The weather is glorious and barbecue smells have started drifting over fences each evening, awakening the cooking instincts of men through the neighbourhood. There’s something primal about barbecues that appeals to men. Perhaps the smell of cooking steak sparks a link back to caveman ancestors who hunted woolly mammoths and tossed chunks of meat into the coals of a fire to sizzle. Although women can be excellent outdoor cooks, it’s widely accepted as the territory of men. A bloke with only a hazy idea of how to operate the kitchen appliances will confidently stride outside to the barbie, briskly snap his tongs and start turning sausages. We have the perfect recipe of great weather mixed with an outdoor lifestyle but unfortunately the summer barbecue season is also linked to a rise is food poisoning cases.
Food poisoning is usually mild and most people recover quickly but it can be severe or even deadly, especially to children, older people and those with weakened immune systems, so the risks must be taken seriously. A quick review of food safety is worthwhile as the barbie season hots up. The big risks are undercooked meat and germs spreading from raw meat onto food that’s ready to eat. Raw and undercooked meat can contain germs that cause food poisoning, such as salmonella, E. coli and campylobacter – but the germs can be killed by cooking meat right through.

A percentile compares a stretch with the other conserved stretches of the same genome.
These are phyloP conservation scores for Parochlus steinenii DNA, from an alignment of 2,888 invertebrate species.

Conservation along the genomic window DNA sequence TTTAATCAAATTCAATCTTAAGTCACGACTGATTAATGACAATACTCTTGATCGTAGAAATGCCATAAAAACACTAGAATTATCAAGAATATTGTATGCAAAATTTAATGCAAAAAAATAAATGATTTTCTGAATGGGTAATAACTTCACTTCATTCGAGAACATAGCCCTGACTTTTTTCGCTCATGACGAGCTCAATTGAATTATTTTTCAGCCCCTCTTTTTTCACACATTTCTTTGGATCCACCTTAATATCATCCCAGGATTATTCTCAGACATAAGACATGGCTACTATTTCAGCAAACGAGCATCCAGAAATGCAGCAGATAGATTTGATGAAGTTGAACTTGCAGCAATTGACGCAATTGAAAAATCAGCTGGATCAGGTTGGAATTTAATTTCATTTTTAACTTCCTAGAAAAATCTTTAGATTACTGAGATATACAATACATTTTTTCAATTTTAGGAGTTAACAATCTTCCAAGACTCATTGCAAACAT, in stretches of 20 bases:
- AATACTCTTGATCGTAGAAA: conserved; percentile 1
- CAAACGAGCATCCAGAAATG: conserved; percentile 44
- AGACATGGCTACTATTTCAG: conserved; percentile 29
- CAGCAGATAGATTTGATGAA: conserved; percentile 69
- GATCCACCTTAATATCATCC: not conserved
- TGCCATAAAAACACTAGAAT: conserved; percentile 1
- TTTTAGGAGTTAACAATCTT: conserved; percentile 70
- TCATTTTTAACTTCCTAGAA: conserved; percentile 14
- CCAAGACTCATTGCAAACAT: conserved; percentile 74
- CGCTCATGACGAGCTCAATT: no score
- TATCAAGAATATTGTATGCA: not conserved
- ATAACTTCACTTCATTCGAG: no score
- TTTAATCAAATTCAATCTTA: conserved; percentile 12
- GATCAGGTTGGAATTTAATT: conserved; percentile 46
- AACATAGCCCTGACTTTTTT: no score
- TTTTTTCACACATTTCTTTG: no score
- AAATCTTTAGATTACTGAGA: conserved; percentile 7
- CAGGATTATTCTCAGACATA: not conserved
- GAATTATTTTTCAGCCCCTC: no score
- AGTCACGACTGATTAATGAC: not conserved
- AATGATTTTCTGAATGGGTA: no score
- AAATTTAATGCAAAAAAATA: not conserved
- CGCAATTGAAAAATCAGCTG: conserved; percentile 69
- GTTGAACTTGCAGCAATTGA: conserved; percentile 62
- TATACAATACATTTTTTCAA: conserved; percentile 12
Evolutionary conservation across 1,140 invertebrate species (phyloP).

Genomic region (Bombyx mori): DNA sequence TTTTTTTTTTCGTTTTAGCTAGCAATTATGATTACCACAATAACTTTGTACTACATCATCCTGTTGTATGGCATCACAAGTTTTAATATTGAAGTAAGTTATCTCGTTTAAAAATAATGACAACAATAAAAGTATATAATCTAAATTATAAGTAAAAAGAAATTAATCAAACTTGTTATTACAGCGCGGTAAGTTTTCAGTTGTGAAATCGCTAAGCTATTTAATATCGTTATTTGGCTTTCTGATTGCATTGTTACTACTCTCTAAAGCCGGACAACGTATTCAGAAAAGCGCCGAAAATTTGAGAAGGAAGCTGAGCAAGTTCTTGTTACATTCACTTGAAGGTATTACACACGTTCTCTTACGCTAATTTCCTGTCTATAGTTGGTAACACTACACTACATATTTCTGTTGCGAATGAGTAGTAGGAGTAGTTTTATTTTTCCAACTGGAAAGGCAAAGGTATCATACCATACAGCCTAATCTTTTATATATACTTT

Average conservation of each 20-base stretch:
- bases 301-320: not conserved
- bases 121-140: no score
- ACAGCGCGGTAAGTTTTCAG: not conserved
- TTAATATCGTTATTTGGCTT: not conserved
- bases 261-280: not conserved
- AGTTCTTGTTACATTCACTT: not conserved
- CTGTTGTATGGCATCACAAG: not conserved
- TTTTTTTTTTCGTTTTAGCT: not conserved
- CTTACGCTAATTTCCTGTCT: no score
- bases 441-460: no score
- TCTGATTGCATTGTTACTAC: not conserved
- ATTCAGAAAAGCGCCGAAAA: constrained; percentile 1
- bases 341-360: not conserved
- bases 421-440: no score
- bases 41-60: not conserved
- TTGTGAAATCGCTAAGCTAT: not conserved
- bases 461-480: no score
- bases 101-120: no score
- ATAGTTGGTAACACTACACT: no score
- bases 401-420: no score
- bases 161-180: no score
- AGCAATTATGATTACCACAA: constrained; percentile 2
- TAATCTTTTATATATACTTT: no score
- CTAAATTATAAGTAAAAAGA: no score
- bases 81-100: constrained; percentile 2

The most basic step is to wash hands. It’s especially important after handling raw meat because germs can easily move onto your hands and then anything else you touch, including food that is cooked and ready to eat. This cross contamination also happens when people walk out to the barbie with a plate of raw meat and then put the food back on the same plate once it has been cooked. The raw meat juices mix with the cooked meat and can lead to an uncomfortable night clutching the loo bowl. This rookie mistake can easily be avoided if there are plenty of clean utensils and platters outside, ready to use. It’s also important to keep some types of food cool because the bacteria that cause food poisoning can multiply quickly in warm temperatures.
Always keep raw meat cold and don’t leave salads, dairy products, dips, cooked meat and rice out in the sun for long. Put them in the fridge. Then, the rules are the same for cooking any kind of meat whether it’s chicken, pork, steak or burgers. Make sure your barbie is hot, frozen meat has been properly thawed and turn or move it around regularly to cook it evenly. Meat is safe to eat when it is hot right through to the middle, there is no pink meat and any juices run clear. Of course, lots of people like to eat their steak or lamb rare and nicely pink in the centre and that’s fine as long as the outside has been properly cooked because that will kill any bacteria that might be on it.
But poultry and minced meat like sausages and burgers should be thoroughly cooked all the way through. Finally, keep fire safety in mind. Make sure your barbecue is level and steady, away from plants and trees. Keep your barbecue properly maintained and check gas cylinders and connections. Have a garden hose or supply of water ready and use the barbecue in a wellventilated area so no one is breathing nasty fumes and gas. Maybe our hunter ancestors never worried about health and safety when they chucked a mammoth steak on a campfire – but maybe they did. If they invited a nearby tribe for dinner and made everyone sick it could have ended in war.